Watching a fun artistic video about Simpson's paradox

Research output: Contribution to journalArticle

Abstract

This study explores how university students respond to a brief artistic and humorous educational video covering a statistics topic. Major study activities included a background knowledge questionnaire, watching the video, completing a storyboard by identifying images from three scenes in the video, explaining the topic using the recalled images, and, finally, answering questions about the topic that were presented in a different context. The images shown to participants differed according to conceptual and detail accuracy. The results suggest that the details of the animation were more salient in participants' memory than the concepts. This study introduces a novel way of probing recognition of instructional content via visual memory rather than through written statements.

Original languageEnglish (US)
Pages (from-to)77-88
Number of pages12
JournalInternational Journal of Learning, Teaching and Educational Research
Volume17
Issue number11
DOIs
StatePublished - Nov 1 2018

Fingerprint

video
statistics
questionnaire
university
student

Keywords

  • Artistic instructional content
  • Humorous instructional videos
  • Statistics learning
  • Visual recall

ASJC Scopus subject areas

  • Education

Cite this

Watching a fun artistic video about Simpson's paradox. / van de Sande, Carla.

In: International Journal of Learning, Teaching and Educational Research, Vol. 17, No. 11, 01.11.2018, p. 77-88.

Research output: Contribution to journalArticle

@article{1a88a5918a8f4b2fa1a82133b8737cd8,
title = "Watching a fun artistic video about Simpson's paradox",
abstract = "This study explores how university students respond to a brief artistic and humorous educational video covering a statistics topic. Major study activities included a background knowledge questionnaire, watching the video, completing a storyboard by identifying images from three scenes in the video, explaining the topic using the recalled images, and, finally, answering questions about the topic that were presented in a different context. The images shown to participants differed according to conceptual and detail accuracy. The results suggest that the details of the animation were more salient in participants' memory than the concepts. This study introduces a novel way of probing recognition of instructional content via visual memory rather than through written statements.",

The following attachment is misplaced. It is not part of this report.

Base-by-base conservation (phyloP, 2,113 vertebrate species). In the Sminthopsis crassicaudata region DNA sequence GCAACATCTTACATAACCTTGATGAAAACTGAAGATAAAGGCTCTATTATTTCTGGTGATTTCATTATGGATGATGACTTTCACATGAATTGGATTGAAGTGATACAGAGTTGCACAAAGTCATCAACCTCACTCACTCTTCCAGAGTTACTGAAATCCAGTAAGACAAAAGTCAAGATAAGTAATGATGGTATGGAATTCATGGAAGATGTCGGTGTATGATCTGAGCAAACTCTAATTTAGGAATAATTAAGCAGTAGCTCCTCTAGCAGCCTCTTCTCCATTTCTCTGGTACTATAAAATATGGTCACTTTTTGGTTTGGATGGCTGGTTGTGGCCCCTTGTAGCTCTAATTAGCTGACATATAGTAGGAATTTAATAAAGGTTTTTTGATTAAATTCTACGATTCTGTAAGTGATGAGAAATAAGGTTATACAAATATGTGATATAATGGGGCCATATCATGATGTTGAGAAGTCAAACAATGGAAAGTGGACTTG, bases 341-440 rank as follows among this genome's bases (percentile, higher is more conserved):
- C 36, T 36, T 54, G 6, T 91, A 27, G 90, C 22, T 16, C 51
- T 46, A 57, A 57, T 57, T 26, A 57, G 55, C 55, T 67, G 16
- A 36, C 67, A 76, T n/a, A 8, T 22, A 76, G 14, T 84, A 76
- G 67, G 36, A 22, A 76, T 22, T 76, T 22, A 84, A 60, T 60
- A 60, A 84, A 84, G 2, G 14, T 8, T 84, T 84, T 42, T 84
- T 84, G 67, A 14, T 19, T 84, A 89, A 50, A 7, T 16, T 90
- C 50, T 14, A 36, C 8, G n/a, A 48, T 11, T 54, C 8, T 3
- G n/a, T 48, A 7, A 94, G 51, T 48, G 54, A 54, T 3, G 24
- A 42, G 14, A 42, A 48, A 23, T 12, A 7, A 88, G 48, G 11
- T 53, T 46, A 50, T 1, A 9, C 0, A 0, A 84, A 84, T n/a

keywords = "Artistic instructional content, Humorous instructional videos, Statistics learning, Visual recall",
author = "{van de Sande}, Carla",
year = "2018",
month = "11",
day = "1",
doi = "10.26803/ijlter.17.11.6",
language = "English (US)",
volume = "17",
pages = "77--88",
journal = "International Journal of Learning, Teaching and Educational Research",
issn = "1694-2493",
publisher = "Society for Research and Knowledge Management",
number = "11",

}

TY - JOUR

T1 - Watching a fun artistic video about Simpson's paradox

AU - van de Sande, Carla

PY - 2018/11/1

Y1 - 2018/11/1

N2 - This study explores how university students respond to a brief artistic and humorous educational video covering a statistics topic. Major study activities included a background knowledge questionnaire, watching the video, completing a storyboard by identifying images from three scenes in the video, explaining the topic using the recalled images, and, finally, answering questions about the topic that were presented in a different context. The images shown to participants differed according to conceptual and detail accuracy. The results suggest that the details of the animation were more salient in participants' memory than the concepts. This study introduces a novel way of probing recognition of instructional content via visual memory rather than through written statements.

AB - This study explores how university students respond to a brief artistic and humorous educational video covering a statistics topic. Major study activities included a background knowledge questionnaire, watching the video, completing a storyboard by identifying images from three scenes in the video, explaining the topic using the recalled images, and, finally, answering questions about the topic that were presented in a different context. The images shown to participants differed according to conceptual and detail accuracy. The results suggest that the details of the animation were more salient in participants' memory than the concepts. This study introduces a novel way of probing recognition of instructional content via visual memory rather than through written statements.

KW - Artistic instructional content

KW - Humorous instructional videos

KW - Statistics learning

KW - Visual recall

UR - http://www.scopus.com/inward/record.url?scp=85061248395&partnerID=8YFLogxK

UR - http://www.scopus.com/inward/citedby.url?scp=85061248395&partnerID=8YFLogxK

U2 - 10.26803/ijlter.17.11.6

DO - 10.26803/ijlter.17.11.6

M3 - Article

AN - SCOPUS:85061248395

VL - 17

SP - 77

EP - 88

JO - International Journal of Learning, Teaching and Educational Research

JF - International Journal of Learning, Teaching and Educational Research

SN - 1694-2493

IS - 11

ER -